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Plus Four Podcast

Plus Four Podcast

Author: Robert Birman

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An online forum for hickory golf...the game as it existed prior to 1935
17 Episodes
Alastair J. Johnston has traveled a long way from Glasgow since his days as a lad. One might say that he has had a knack of being in the right place and the right time, but he might caution—to some degree—that one makes his own luck. In this episode, we learn about Johnston's magnanimous and unprecedented recent donation to the R&A of the entire contents of his 34,000-volume golf book collection; of his unrivaled relationship with Mr. Arnold Palmer, to whom he served as representative at IMG, the global agency in entertainment, sports and fashion; and of the origins of the PNC Championship, held annually in December in Florida—Johnston's brainchild honoring the unique connection the game of golf provides to generations of families, and the bond it nourishes between parent and child. Of the donation, Martin Slumbers, Chief Executive of The R&A, said, “We are very grateful to Alastair for this generous gift. We are excited to continue his vision and support his desire to display this collection in its entirety in Scotland. I can think of no more appropriate place than St Andrews to create the world’s most comprehensive library of golf books." Your host wishes to thank Michael Morrison (author and historian), first, for tweeting an image of The Chronicles of Golf: 1457 to 1857, Johnston's 700-page chronology of the earliest legacies of the game. That tweet led me to discover Mr. Johnston's published works, including The Clapcott Papers, which is discussed in the episode; and Seattle-based golf book dealer, Peter Yagi, for making the connection for me to contact Alastair for the podcast. As is mentioned in the pod, the Johnston library collection—I submit—represents a true legacy gift to golfers forevermore. 100 years from now, serious students of the game will wish, as many of us do today, that they could thank those (like Alastair) who so thoughtfully and carefully stewarded the tradition and history of the game in their time, for we are all better for it. Well played, Mr. Johnston.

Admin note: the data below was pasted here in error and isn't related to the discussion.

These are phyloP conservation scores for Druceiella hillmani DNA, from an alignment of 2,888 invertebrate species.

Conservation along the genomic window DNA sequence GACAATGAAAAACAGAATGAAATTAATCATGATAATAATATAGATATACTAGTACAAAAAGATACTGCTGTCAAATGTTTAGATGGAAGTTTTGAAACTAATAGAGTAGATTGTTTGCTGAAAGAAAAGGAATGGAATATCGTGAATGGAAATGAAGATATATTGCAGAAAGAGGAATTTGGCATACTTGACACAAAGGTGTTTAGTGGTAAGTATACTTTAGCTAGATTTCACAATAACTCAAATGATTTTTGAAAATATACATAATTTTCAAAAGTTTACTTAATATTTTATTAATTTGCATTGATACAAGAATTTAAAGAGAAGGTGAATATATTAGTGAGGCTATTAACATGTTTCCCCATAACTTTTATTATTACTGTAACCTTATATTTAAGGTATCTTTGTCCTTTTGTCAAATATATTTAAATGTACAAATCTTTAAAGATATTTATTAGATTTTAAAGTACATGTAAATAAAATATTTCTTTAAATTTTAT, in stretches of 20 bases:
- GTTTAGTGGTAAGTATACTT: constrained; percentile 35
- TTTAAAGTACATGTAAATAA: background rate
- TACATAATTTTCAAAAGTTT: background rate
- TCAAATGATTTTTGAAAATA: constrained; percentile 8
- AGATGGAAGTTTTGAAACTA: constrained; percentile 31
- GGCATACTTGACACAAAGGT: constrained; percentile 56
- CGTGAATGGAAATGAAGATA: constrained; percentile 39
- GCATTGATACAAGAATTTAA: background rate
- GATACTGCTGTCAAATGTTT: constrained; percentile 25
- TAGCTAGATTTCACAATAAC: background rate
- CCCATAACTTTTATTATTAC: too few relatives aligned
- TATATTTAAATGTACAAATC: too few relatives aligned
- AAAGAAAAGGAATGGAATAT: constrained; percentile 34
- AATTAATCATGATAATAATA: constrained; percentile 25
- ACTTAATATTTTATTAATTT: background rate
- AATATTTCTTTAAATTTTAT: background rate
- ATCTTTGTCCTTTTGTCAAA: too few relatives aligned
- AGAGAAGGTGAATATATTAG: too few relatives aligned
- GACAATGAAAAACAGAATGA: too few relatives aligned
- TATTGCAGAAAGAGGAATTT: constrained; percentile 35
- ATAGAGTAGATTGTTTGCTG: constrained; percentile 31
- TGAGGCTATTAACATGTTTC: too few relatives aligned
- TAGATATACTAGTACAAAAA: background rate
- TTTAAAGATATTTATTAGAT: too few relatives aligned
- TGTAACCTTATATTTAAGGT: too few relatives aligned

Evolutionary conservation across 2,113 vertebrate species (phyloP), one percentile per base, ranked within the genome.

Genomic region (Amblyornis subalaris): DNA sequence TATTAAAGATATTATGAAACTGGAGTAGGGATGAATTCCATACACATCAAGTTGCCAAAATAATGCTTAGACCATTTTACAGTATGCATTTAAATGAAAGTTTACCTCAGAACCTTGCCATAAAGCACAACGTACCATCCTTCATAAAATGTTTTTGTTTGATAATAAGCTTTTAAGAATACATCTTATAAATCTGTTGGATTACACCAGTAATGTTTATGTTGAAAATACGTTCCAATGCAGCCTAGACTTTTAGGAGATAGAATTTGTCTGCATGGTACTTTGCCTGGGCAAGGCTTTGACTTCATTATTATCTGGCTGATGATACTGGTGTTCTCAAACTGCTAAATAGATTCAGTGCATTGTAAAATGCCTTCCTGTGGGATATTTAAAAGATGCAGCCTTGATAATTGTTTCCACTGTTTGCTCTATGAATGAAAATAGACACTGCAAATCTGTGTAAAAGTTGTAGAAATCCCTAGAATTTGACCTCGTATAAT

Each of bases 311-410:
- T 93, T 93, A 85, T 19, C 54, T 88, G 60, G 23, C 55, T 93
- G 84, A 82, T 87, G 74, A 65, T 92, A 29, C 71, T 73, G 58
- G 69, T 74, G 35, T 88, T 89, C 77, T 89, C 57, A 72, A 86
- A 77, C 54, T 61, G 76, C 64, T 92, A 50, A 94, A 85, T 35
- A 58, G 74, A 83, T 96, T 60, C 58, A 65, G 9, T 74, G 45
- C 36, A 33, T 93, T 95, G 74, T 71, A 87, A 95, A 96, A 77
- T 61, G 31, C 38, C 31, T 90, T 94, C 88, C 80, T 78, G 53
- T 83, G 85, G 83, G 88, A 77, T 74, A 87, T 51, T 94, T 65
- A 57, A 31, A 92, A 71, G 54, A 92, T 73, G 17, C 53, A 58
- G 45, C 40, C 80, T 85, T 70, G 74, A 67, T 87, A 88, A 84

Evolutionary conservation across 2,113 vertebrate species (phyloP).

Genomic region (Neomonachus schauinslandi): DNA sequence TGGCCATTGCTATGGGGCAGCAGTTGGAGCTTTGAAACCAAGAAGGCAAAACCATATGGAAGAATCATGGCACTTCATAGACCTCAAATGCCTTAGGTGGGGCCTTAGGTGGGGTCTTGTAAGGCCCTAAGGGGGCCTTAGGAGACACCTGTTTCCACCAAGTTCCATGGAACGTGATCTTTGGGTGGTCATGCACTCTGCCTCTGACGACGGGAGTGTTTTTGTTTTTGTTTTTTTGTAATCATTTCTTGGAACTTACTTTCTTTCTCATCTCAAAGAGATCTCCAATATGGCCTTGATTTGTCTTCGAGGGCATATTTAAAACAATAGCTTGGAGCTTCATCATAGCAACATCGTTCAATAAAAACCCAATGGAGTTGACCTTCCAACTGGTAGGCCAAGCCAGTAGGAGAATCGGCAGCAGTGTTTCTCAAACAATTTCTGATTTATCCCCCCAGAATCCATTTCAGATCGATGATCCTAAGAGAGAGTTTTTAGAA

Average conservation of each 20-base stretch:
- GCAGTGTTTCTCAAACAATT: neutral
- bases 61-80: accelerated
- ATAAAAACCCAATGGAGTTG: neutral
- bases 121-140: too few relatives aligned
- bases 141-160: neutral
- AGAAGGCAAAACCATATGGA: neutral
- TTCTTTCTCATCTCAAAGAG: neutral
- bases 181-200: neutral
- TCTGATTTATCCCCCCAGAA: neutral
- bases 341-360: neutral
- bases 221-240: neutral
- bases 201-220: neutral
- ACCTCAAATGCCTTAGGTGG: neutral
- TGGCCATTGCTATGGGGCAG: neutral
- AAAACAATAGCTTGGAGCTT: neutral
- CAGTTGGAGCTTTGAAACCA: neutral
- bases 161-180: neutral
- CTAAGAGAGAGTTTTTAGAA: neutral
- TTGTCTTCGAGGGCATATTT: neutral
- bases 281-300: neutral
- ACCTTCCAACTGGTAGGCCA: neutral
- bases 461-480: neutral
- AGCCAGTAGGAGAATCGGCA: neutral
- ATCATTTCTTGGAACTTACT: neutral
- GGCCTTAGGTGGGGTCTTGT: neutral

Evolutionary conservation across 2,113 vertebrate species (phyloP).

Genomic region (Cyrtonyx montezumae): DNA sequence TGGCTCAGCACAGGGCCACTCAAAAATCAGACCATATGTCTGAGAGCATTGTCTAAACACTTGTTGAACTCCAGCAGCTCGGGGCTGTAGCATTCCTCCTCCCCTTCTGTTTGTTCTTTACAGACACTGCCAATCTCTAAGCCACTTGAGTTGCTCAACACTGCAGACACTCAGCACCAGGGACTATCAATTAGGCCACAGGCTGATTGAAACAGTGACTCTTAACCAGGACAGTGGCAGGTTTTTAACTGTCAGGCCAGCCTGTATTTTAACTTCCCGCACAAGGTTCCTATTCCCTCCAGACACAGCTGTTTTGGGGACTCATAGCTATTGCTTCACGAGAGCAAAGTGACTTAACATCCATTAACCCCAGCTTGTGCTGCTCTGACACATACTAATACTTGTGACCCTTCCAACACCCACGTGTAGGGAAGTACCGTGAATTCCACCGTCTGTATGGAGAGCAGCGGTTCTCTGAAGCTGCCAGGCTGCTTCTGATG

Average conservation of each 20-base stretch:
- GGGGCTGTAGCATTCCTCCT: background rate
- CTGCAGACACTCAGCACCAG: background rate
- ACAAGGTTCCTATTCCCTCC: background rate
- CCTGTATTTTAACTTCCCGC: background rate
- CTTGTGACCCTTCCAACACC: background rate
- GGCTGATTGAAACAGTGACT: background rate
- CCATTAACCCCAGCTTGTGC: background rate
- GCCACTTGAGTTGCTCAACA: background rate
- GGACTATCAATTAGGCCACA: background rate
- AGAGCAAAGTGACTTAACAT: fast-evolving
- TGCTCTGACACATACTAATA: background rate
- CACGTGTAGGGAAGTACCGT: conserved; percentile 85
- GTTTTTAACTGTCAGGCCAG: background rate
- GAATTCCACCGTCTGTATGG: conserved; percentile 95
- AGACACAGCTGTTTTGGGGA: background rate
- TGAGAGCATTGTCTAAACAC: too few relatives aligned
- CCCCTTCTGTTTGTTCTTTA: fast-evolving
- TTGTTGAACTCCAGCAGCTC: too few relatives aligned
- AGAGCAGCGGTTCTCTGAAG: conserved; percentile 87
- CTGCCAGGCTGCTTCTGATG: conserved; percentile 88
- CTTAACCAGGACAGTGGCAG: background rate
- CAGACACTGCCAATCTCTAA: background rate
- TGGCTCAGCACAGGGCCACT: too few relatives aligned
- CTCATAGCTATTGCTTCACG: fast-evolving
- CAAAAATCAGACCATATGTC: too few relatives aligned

Sometimes in life, you meet a kindred spirit. Peter Grunwell, co-owner of Fine Golf Books of St. Andrews, is just this person. He, along with his wife, Anke Bruxmeier, have been in the golf world for more than 55 years, combined. Peter was a British PGA professional and a member of the United States Golf Collector's Society. Anke, a native of Germany, was a PGA professional as well for over 25 years. Together, they are living the modern-day dream. They live in St. Andrews, collect antique, rare, and new golf books as well as memorabilia, play golf in the epicenter of the royal and ancient game, and have unending opportunities to meet golfers and golf collectors nearly every day of their lives. Fine Golf Books does more than just sell books—they also deal in authenticated autographs, support the independent publishing of important titles, sell varying valuable works on paper, and the occasional golf-related collectible. In this episode, host Robert Birman speaks with Peter about his journey to building one of the leading sites for antiquarian and rare golf book buyers, and his observations about the field, its avid collectors, and the variables that face book lovers, dealers, and publishers today.
The R&A World Golf Museum is a 'must-see' destination for every first-time visitor to St. Andrews. The modern-day successor of the former British Golf Museum, it raises its ambition to play a pivotal role in delivering on one of the R&A of St. Andrews' core objectives—to be a leading body within the world of golf that engages and supports activities to ensure golf is a thriving sport for all on a global scale. Following three weeks of hickory golf throughout Scotland, podcast host Robert Birman had an opportunity to tour the Museum's newly-reimagined exhibitions, which were extremely impressive, and to speak with the longstanding and visionary director of the R&A World Golf Museum, Angela Howe. This episode recaps the final week of our 21-day visit to the Glasgow are, Ayrshire, the Mull of Kintyre, the Highlands, Moray, Aberdeen, and St. Andrews, and highlights Ms. Howe's creative work leading the Museum and overseeing the collections of the R&A since 2009. images used with permission courtesy of the R&A World Golf Museum